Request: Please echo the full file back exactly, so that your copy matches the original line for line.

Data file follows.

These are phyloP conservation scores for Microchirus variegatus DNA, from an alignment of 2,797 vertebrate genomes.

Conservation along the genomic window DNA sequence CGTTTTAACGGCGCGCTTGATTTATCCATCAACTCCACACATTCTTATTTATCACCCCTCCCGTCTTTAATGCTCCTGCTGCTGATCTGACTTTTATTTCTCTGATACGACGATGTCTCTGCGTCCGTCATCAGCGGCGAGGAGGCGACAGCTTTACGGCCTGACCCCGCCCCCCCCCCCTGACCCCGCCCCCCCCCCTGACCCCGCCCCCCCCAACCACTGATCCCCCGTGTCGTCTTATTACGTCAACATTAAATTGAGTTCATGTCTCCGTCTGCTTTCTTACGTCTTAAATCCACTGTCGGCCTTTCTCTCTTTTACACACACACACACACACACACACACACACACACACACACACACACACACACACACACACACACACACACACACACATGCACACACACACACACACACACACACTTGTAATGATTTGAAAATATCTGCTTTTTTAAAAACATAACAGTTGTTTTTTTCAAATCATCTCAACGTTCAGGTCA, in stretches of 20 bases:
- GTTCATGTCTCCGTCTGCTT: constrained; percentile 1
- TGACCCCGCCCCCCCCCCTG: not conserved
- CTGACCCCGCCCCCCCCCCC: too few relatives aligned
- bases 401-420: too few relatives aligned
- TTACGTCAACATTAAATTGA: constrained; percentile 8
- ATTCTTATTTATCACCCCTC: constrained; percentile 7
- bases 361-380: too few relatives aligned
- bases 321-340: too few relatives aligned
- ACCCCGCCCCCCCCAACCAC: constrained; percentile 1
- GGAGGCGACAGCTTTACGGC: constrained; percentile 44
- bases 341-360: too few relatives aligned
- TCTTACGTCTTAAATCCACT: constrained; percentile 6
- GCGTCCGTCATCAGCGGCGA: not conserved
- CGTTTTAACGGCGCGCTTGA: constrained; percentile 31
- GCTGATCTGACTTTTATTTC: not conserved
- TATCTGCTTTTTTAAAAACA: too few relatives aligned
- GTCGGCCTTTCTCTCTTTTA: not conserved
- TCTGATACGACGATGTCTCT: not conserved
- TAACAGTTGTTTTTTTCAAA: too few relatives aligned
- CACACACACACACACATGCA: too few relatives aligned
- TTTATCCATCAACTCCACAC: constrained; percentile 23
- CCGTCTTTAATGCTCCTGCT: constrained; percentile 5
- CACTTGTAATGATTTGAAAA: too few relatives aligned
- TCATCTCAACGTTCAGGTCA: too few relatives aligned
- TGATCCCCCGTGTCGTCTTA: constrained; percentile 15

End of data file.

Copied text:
These are phyloP conservation scores for Microchirus variegatus DNA, from an alignment of 2,797 vertebrate genomes.

Conservation along the genomic window DNA sequence CGTTTTAACGGCGCGCTTGATTTATCCATCAACTCCACACATTCTTATTTATCACCCCTCCCGTCTTTAATGCTCCTGCTGCTGATCTGACTTTTATTTCTCTGATACGACGATGTCTCTGCGTCCGTCATCAGCGGCGAGGAGGCGACAGCTTTACGGCCTGACCCCGCCCCCCCCCCCTGACCCCGCCCCCCCCCCTGACCCCGCCCCCCCCAACCACTGATCCCCCGTGTCGTCTTATTACGTCAACATTAAATTGAGTTCATGTCTCCGTCTGCTTTCTTACGTCTTAAATCCACTGTCGGCCTTTCTCTCTTTTACACACACACACACACACACACACACACACACACACACACACACACACACACACACACACACACACACACACACACATGCACACACACACACACACACACACACTTGTAATGATTTGAAAATATCTGCTTTTTTAAAAACATAACAGTTGTTTTTTTCAAATCATCTCAACGTTCAGGTCA, in stretches of 20 bases:
- GTTCATGTCTCCGTCTGCTT: constrained; percentile 1
- TGACCCCGCCCCCCCCCCTG: not conserved
- CTGACCCCGCCCCCCCCCCC: too few relatives aligned
- bases 401-420: too few relatives aligned
- TTACGTCAACATTAAATTGA: constrained; percentile 8
- ATTCTTATTTATCACCCCTC: constrained; percentile 7
- bases 361-380: too few relatives aligned
- bases 321-340: too few relatives aligned
- ACCCCGCCCCCCCCAACCAC: constrained; percentile 1
- GGAGGCGACAGCTTTACGGC: constrained; percentile 44
- bases 341-360: too few relatives aligned
- TCTTACGTCTTAAATCCACT: constrained; percentile 6
- GCGTCCGTCATCAGCGGCGA: not conserved
- CGTTTTAACGGCGCGCTTGA: constrained; percentile 31
- GCTGATCTGACTTTTATTTC: not conserved
- TATCTGCTTTTTTAAAAACA: too few relatives aligned
- GTCGGCCTTTCTCTCTTTTA: not conserved
- TCTGATACGACGATGTCTCT: not conserved
- TAACAGTTGTTTTTTTCAAA: too few relatives aligned
- CACACACACACACACATGCA: too few relatives aligned
- TTTATCCATCAACTCCACAC: constrained; percentile 23
- CCGTCTTTAATGCTCCTGCT: constrained; percentile 5
- CACTTGTAATGATTTGAAAA: too few relatives aligned
- TCATCTCAACGTTCAGGTCA: too few relatives aligned
- TGATCCCCCGTGTCGTCTTA: constrained; percentile 15